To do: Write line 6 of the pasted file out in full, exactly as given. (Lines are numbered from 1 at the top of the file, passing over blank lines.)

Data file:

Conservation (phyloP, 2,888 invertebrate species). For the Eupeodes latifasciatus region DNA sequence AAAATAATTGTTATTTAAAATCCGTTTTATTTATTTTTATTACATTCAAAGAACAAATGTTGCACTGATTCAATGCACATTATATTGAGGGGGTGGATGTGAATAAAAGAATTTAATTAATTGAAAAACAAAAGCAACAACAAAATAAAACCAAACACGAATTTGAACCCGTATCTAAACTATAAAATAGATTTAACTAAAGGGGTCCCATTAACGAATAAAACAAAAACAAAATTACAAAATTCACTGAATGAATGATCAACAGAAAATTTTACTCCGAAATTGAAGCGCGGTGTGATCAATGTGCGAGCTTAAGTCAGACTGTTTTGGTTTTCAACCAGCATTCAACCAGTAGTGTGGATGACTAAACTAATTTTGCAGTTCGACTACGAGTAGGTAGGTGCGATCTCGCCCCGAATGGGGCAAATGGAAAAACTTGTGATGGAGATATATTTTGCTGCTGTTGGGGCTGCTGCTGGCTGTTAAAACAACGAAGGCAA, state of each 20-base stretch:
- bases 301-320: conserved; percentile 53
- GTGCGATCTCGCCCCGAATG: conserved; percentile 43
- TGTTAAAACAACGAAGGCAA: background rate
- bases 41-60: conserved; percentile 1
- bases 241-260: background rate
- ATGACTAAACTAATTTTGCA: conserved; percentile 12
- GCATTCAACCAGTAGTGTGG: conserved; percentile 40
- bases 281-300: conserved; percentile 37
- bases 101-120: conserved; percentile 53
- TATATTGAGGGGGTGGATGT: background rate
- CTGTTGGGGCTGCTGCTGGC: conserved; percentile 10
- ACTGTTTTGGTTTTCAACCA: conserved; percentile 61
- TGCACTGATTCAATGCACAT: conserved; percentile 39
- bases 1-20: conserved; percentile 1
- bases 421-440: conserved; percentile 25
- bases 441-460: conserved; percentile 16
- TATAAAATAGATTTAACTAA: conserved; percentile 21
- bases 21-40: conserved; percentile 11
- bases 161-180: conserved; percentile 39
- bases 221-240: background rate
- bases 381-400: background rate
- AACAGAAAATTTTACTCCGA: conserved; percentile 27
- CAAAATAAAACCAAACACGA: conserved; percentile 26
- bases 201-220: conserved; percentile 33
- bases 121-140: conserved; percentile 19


- bases 241-260: background rate